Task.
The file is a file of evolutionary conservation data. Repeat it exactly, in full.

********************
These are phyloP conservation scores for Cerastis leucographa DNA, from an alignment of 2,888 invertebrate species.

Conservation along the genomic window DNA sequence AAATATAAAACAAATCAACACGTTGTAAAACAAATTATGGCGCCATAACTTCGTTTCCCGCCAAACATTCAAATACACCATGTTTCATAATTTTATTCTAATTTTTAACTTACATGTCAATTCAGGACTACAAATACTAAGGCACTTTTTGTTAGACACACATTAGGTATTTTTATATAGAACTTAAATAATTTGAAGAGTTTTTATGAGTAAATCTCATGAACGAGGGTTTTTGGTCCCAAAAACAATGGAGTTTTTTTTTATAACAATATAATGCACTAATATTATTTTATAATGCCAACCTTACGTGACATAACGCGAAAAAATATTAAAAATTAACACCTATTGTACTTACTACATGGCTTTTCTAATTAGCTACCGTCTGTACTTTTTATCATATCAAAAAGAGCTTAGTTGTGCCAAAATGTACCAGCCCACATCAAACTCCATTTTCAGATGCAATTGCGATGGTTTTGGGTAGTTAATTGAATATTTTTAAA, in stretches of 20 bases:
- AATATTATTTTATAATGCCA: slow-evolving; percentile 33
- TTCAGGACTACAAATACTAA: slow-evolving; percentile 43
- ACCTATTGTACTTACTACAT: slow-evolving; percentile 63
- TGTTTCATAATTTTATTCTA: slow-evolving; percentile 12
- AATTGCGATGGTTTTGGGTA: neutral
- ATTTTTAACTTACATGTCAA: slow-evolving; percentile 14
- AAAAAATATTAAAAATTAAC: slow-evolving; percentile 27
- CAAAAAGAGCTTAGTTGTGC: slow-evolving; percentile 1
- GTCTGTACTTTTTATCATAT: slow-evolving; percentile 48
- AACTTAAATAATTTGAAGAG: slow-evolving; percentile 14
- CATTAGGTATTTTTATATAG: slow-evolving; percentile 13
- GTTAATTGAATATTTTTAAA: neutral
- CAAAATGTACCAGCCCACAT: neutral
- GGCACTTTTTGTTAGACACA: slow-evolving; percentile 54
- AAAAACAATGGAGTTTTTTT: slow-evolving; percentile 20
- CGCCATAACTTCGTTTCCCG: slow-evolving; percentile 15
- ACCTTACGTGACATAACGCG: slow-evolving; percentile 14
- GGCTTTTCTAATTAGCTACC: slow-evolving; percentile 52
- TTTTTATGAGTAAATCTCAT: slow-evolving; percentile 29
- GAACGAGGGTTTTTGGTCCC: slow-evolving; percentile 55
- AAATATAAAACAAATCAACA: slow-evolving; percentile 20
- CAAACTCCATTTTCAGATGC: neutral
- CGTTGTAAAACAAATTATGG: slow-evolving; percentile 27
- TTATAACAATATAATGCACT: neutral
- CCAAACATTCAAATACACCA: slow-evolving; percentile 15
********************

These are phyloP conservation scores for Cerastis leucographa DNA, from an alignment of 2,888 invertebrate species.

Conservation along the genomic window DNA sequence AAATATAAAACAAATCAACACGTTGTAAAACAAATTATGGCGCCATAACTTCGTTTCCCGCCAAACATTCAAATACACCATGTTTCATAATTTTATTCTAATTTTTAACTTACATGTCAATTCAGGACTACAAATACTAAGGCACTTTTTGTTAGACACACATTAGGTATTTTTATATAGAACTTAAATAATTTGAAGAGTTTTTATGAGTAAATCTCATGAACGAGGGTTTTTGGTCCCAAAAACAATGGAGTTTTTTTTTATAACAATATAATGCACTAATATTATTTTATAATGCCAACCTTACGTGACATAACGCGAAAAAATATTAAAAATTAACACCTATTGTACTTACTACATGGCTTTTCTAATTAGCTACCGTCTGTACTTTTTATCATATCAAAAAGAGCTTAGTTGTGCCAAAATGTACCAGCCCACATCAAACTCCATTTTCAGATGCAATTGCGATGGTTTTGGGTAGTTAATTGAATATTTTTAAA, in stretches of 20 bases:
- AATATTATTTTATAATGCCA: slow-evolving; percentile 33
- TTCAGGACTACAAATACTAA: slow-evolving; percentile 43
- ACCTATTGTACTTACTACAT: slow-evolving; percentile 63
- TGTTTCATAATTTTATTCTA: slow-evolving; percentile 12
- AATTGCGATGGTTTTGGGTA: neutral
- ATTTTTAACTTACATGTCAA: slow-evolving; percentile 14
- AAAAAATATTAAAAATTAAC: slow-evolving; percentile 27
- CAAAAAGAGCTTAGTTGTGC: slow-evolving; percentile 1
- GTCTGTACTTTTTATCATAT: slow-evolving; percentile 48
- AACTTAAATAATTTGAAGAG: slow-evolving; percentile 14
- CATTAGGTATTTTTATATAG: slow-evolving; percentile 13
- GTTAATTGAATATTTTTAAA: neutral
- CAAAATGTACCAGCCCACAT: neutral
- GGCACTTTTTGTTAGACACA: slow-evolving; percentile 54
- AAAAACAATGGAGTTTTTTT: slow-evolving; percentile 20
- CGCCATAACTTCGTTTCCCG: slow-evolving; percentile 15
- ACCTTACGTGACATAACGCG: slow-evolving; percentile 14
- GGCTTTTCTAATTAGCTACC: slow-evolving; percentile 52
- TTTTTATGAGTAAATCTCAT: slow-evolving; percentile 29
- GAACGAGGGTTTTTGGTCCC: slow-evolving; percentile 55
- AAATATAAAACAAATCAACA: slow-evolving; percentile 20
- CAAACTCCATTTTCAGATGC: neutral
- CGTTGTAAAACAAATTATGG: slow-evolving; percentile 27
- TTATAACAATATAATGCACT: neutral
- CCAAACATTCAAATACACCA: slow-evolving; percentile 15